A Model for Coaching

Published February 2018

Back when I was a management pup I was exposed to excellent coaching training. The instructor had an 8-part model to guide the coaching discussion. We learned the model and practiced it in role-playing simulations.

I was awed that a skill as seemingly nebulous as coaching could be simplified into a model. Over the years I used the model religiously, most often with success.

There was just one small problem … with eight components the model exceeded my (and my classmates’) memory capacity. Many of us posted the model in our offices, typically directly behind the seat where the employee being coached sat. This worked OK, unless coaching a tall employee.

So 25 years later as I began working with clients on coaching, I strived to develop a simpler, yet effective model.

Picture a “house” similar to the Lincoln Memorial consisting of five components:

  • A horizontal rectangular foundation
  • Two vertical rectangular pillars, one on each side of the foundation
  • A roof, not a typical triangular profile but a normal distribution (bell) curve
  • A horizontal rectangular ceiling, nestled between the top of the pillars and the roof

Our foundation for successful coaching is a “Caring and Supportive Relationship.” People are much more receptive to feedback when they know the input is coming from someone who has their best interests at heart. This means that, as supervisors, we need to be continuously working on that foundation. The antithesis of this is the employee who only hears “see me” from the boss when they are in trouble.

The foundation can be reinforced even during the actual coaching conversation by balancing the concern with things the employee does well, listening, empathizing, and owning up to our role in the situation if appropriate.

The left pillar is the “Issue” to be discussed. This could be a concern that needs to be nipped in the bud or a potential opportunity that we wish to persuade the employee to pursue.

If the issue is a problem, it’s best to discuss while small. I had verbal agreements with most of my employees allowing me to err on the side of over-reacting rather than waiting too long if there was a perceived problem.

Limit a coaching conversation to one issue. Cite observed behaviors (“Yesterday you snapped at Tim during our team meeting.”) rather than assumptions (“You’re trying to bully your teammates.”) to support your concern. Observations are less debatable.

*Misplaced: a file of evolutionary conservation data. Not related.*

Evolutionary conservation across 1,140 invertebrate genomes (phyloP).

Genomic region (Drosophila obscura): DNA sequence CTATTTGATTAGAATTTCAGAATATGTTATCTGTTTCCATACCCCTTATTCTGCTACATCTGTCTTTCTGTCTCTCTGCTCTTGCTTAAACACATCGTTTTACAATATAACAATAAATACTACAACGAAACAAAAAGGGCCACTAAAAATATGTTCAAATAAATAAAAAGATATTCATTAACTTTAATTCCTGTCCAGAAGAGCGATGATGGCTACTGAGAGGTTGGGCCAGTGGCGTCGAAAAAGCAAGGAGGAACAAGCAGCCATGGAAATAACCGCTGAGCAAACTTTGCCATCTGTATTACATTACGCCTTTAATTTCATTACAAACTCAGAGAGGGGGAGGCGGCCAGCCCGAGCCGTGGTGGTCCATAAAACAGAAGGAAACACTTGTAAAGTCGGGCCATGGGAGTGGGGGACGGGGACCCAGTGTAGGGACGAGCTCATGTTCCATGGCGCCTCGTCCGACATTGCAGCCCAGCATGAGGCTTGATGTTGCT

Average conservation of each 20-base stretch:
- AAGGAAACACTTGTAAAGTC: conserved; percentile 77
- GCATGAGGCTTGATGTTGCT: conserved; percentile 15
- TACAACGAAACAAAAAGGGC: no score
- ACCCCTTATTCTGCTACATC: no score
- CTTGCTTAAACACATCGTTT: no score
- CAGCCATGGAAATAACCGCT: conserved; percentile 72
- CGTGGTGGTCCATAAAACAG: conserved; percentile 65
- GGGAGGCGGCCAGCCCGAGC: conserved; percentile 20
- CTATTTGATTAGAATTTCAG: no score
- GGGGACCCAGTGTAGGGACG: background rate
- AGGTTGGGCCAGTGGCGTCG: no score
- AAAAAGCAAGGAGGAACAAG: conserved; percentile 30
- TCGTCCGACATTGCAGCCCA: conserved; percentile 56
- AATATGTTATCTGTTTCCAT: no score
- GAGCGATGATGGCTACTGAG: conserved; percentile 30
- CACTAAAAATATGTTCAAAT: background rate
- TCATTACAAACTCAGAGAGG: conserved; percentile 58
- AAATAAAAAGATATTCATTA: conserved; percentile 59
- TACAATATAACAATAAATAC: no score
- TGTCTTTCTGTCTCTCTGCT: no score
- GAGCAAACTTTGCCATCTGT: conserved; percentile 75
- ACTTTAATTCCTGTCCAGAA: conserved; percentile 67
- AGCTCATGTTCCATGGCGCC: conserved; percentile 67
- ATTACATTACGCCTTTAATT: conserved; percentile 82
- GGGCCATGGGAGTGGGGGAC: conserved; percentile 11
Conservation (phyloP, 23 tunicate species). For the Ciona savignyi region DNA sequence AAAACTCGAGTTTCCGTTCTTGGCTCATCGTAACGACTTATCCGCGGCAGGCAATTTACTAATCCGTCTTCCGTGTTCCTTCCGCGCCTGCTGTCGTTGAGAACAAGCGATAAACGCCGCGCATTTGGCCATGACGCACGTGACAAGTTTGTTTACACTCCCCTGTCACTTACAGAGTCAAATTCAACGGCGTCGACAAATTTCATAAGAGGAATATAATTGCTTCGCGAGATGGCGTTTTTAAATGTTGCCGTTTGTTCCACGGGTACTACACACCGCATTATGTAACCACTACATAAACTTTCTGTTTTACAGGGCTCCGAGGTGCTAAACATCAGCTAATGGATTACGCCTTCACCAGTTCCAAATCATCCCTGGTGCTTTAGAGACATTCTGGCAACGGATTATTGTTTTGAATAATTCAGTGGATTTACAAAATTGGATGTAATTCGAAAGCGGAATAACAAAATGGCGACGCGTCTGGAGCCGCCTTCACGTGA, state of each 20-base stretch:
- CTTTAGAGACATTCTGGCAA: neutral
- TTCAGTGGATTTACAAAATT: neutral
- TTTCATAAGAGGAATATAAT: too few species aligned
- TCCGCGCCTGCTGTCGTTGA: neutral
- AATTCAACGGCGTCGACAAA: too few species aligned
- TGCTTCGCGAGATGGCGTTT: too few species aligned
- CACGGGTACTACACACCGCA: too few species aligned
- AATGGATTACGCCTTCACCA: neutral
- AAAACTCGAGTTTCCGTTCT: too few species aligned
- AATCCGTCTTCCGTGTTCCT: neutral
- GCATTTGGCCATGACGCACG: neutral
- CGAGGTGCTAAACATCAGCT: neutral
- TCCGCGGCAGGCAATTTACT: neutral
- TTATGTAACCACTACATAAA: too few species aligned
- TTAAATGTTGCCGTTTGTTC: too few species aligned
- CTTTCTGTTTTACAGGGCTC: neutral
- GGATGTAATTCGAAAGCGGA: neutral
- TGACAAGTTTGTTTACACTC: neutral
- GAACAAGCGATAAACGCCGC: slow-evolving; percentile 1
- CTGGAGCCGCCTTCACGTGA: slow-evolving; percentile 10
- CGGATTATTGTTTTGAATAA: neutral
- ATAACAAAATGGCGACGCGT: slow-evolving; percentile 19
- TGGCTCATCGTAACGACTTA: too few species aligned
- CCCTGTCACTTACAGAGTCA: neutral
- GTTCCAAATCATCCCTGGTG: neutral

Listen to the employee’s perspective; often you’ll learn something new. But confront excuses (“I realize that we’re all stressed with the project deadline looming, but that doesn’t permit us to disrespect each other.”).

The right pillar is the “Impact” of the issue. This provides the motivation for addressing the issue, the why behind the what. What are the positive consequences to the individual and the organization if they take advantage of the opportunity or address the problem? What may happen if they don’t?

It can be effective to ask open-ended questions to allow the employee to identify the impact (“How would our team function if we allowed that behavior to be commonplace?”). Don’t be afraid to use silence, allowing them time to think things through.

While emphasizing natural consequences is typically warranted, it’s important to clarify imposed consequences if persistence of the issue will lead to disciplinary action (“The next time I observe that it will result in a written warning.”).

The roof is a “Personalized Action Plan,” a collaborative improvement plan developed by the coach and the employee. It is uniquely designed for the employee taking into account the issue, their history and the degree to which they hold themselves accountable.

The roof’s bell curve profile reminds us that personal accountability varies from person to person, just like height, weight, IQ, etc. Our plan will be more detailed and with a shorter feedback loop when dealing with someone on the low end of the personal accountability scale. Treating someone with high personal accountability the same would be insulting.

Prior to leaving the conversation, we need to ensure that both parties are committed to the plan and are reasonably confident that it can be successful. Hesitation to either should be addressed immediately.

The discussion and plan must be documented. When dealing with someone with high personal accountability, chances are good that they have been taking notes. In any event, an agreed to documented summary is vital.

Finally, the ceiling is “Accountability.” An overarching environment must exist whereby we follow up on our plans. Positive results are recognized. Negative results trigger consequences already communicated during the coaching discussion.

The coaching discussion is the tool for developing employees which is the primary task for any supervisor. Skillfully accomplished, it reduces the number of subsequent difficult accountability discussions. More importantly, it dramatically increases the odds of a growing and engaged employee. That’s worth practicing and doing really well.

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